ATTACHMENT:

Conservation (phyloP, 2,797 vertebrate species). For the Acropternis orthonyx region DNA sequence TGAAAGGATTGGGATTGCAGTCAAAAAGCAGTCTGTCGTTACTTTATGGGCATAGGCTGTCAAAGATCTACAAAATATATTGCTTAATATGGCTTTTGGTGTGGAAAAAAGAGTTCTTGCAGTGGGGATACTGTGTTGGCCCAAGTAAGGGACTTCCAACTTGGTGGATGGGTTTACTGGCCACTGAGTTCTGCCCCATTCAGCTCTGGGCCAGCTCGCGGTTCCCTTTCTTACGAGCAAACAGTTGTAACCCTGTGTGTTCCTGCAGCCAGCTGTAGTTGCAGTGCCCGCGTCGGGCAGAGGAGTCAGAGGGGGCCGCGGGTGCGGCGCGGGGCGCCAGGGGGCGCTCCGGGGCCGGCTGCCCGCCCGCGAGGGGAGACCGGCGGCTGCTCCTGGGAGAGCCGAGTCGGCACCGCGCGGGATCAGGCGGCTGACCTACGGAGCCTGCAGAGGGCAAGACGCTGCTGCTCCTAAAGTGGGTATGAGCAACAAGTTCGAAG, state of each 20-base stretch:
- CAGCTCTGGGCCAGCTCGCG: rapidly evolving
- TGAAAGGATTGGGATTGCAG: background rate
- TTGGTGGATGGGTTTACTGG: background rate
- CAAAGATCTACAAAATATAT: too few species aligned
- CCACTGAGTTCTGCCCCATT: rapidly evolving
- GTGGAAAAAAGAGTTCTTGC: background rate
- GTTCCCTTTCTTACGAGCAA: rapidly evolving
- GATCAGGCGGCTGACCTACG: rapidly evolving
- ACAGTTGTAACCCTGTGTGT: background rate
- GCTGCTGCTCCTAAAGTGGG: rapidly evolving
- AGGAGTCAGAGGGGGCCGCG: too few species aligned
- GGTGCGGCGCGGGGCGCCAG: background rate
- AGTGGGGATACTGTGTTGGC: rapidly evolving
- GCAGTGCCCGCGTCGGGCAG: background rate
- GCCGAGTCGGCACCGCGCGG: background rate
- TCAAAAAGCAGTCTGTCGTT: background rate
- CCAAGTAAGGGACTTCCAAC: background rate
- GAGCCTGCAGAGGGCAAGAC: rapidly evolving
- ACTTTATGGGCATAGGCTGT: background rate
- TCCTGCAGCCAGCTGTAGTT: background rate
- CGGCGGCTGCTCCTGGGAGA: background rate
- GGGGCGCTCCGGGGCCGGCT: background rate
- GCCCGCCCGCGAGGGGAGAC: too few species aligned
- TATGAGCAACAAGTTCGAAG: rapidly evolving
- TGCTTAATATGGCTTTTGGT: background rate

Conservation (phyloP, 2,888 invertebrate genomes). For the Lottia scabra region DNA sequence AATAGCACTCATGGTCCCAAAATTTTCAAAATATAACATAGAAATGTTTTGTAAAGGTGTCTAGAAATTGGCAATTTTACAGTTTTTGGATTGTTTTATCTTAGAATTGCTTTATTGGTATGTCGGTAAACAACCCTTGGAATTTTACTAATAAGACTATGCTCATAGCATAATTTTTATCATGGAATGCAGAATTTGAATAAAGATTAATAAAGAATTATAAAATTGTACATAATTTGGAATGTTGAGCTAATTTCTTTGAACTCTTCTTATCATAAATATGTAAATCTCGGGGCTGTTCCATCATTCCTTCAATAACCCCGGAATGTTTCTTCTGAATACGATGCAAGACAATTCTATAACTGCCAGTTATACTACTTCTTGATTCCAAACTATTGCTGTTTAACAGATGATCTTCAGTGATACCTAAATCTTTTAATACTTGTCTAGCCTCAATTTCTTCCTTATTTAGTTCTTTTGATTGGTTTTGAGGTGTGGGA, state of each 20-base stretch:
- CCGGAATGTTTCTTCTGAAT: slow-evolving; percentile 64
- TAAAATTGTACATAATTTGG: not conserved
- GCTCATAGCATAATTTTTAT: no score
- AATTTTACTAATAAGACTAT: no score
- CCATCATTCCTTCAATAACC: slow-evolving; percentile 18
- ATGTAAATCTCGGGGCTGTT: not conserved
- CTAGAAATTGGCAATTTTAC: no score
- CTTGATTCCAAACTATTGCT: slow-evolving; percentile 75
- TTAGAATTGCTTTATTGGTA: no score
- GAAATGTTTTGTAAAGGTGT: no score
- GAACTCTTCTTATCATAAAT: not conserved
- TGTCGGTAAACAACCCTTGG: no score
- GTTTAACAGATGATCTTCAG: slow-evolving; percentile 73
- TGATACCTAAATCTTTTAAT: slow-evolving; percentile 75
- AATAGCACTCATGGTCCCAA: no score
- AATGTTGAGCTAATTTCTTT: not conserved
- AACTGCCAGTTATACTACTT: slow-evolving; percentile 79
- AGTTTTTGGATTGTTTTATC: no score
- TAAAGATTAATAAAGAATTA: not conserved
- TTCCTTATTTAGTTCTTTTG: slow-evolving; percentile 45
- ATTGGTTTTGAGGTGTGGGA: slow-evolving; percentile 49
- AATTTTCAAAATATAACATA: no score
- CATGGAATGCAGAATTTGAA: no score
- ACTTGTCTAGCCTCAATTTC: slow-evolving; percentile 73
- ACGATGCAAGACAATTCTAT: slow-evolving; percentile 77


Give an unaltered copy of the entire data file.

Conservation (phyloP, 2,797 vertebrate species). For the Acropternis orthonyx region DNA sequence TGAAAGGATTGGGATTGCAGTCAAAAAGCAGTCTGTCGTTACTTTATGGGCATAGGCTGTCAAAGATCTACAAAATATATTGCTTAATATGGCTTTTGGTGTGGAAAAAAGAGTTCTTGCAGTGGGGATACTGTGTTGGCCCAAGTAAGGGACTTCCAACTTGGTGGATGGGTTTACTGGCCACTGAGTTCTGCCCCATTCAGCTCTGGGCCAGCTCGCGGTTCCCTTTCTTACGAGCAAACAGTTGTAACCCTGTGTGTTCCTGCAGCCAGCTGTAGTTGCAGTGCCCGCGTCGGGCAGAGGAGTCAGAGGGGGCCGCGGGTGCGGCGCGGGGCGCCAGGGGGCGCTCCGGGGCCGGCTGCCCGCCCGCGAGGGGAGACCGGCGGCTGCTCCTGGGAGAGCCGAGTCGGCACCGCGCGGGATCAGGCGGCTGACCTACGGAGCCTGCAGAGGGCAAGACGCTGCTGCTCCTAAAGTGGGTATGAGCAACAAGTTCGAAG, state of each 20-base stretch:
- CAGCTCTGGGCCAGCTCGCG: rapidly evolving
- TGAAAGGATTGGGATTGCAG: background rate
- TTGGTGGATGGGTTTACTGG: background rate
- CAAAGATCTACAAAATATAT: too few species aligned
- CCACTGAGTTCTGCCCCATT: rapidly evolving
- GTGGAAAAAAGAGTTCTTGC: background rate
- GTTCCCTTTCTTACGAGCAA: rapidly evolving
- GATCAGGCGGCTGACCTACG: rapidly evolving
- ACAGTTGTAACCCTGTGTGT: background rate
- GCTGCTGCTCCTAAAGTGGG: rapidly evolving
- AGGAGTCAGAGGGGGCCGCG: too few species aligned
- GGTGCGGCGCGGGGCGCCAG: background rate
- AGTGGGGATACTGTGTTGGC: rapidly evolving
- GCAGTGCCCGCGTCGGGCAG: background rate
- GCCGAGTCGGCACCGCGCGG: background rate
- TCAAAAAGCAGTCTGTCGTT: background rate
- CCAAGTAAGGGACTTCCAAC: background rate
- GAGCCTGCAGAGGGCAAGAC: rapidly evolving
- ACTTTATGGGCATAGGCTGT: background rate
- TCCTGCAGCCAGCTGTAGTT: background rate
- CGGCGGCTGCTCCTGGGAGA: background rate
- GGGGCGCTCCGGGGCCGGCT: background rate
- GCCCGCCCGCGAGGGGAGAC: too few species aligned
- TATGAGCAACAAGTTCGAAG: rapidly evolving
- TGCTTAATATGGCTTTTGGT: background rate

Conservation (phyloP, 2,888 invertebrate genomes). For the Lottia scabra region DNA sequence AATAGCACTCATGGTCCCAAAATTTTCAAAATATAACATAGAAATGTTTTGTAAAGGTGTCTAGAAATTGGCAATTTTACAGTTTTTGGATTGTTTTATCTTAGAATTGCTTTATTGGTATGTCGGTAAACAACCCTTGGAATTTTACTAATAAGACTATGCTCATAGCATAATTTTTATCATGGAATGCAGAATTTGAATAAAGATTAATAAAGAATTATAAAATTGTACATAATTTGGAATGTTGAGCTAATTTCTTTGAACTCTTCTTATCATAAATATGTAAATCTCGGGGCTGTTCCATCATTCCTTCAATAACCCCGGAATGTTTCTTCTGAATACGATGCAAGACAATTCTATAACTGCCAGTTATACTACTTCTTGATTCCAAACTATTGCTGTTTAACAGATGATCTTCAGTGATACCTAAATCTTTTAATACTTGTCTAGCCTCAATTTCTTCCTTATTTAGTTCTTTTGATTGGTTTTGAGGTGTGGGA, state of each 20-base stretch:
- CCGGAATGTTTCTTCTGAAT: slow-evolving; percentile 64
- TAAAATTGTACATAATTTGG: not conserved
- GCTCATAGCATAATTTTTAT: no score
- AATTTTACTAATAAGACTAT: no score
- CCATCATTCCTTCAATAACC: slow-evolving; percentile 18
- ATGTAAATCTCGGGGCTGTT: not conserved
- CTAGAAATTGGCAATTTTAC: no score
- CTTGATTCCAAACTATTGCT: slow-evolving; percentile 75
- TTAGAATTGCTTTATTGGTA: no score
- GAAATGTTTTGTAAAGGTGT: no score
- GAACTCTTCTTATCATAAAT: not conserved
- TGTCGGTAAACAACCCTTGG: no score
- GTTTAACAGATGATCTTCAG: slow-evolving; percentile 73
- TGATACCTAAATCTTTTAAT: slow-evolving; percentile 75
- AATAGCACTCATGGTCCCAA: no score
- AATGTTGAGCTAATTTCTTT: not conserved
- AACTGCCAGTTATACTACTT: slow-evolving; percentile 79
- AGTTTTTGGATTGTTTTATC: no score
- TAAAGATTAATAAAGAATTA: not conserved
- TTCCTTATTTAGTTCTTTTG: slow-evolving; percentile 45
- ATTGGTTTTGAGGTGTGGGA: slow-evolving; percentile 49
- AATTTTCAAAATATAACATA: no score
- CATGGAATGCAGAATTTGAA: no score
- ACTTGTCTAGCCTCAATTTC: slow-evolving; percentile 73
- ACGATGCAAGACAATTCTAT: slow-evolving; percentile 77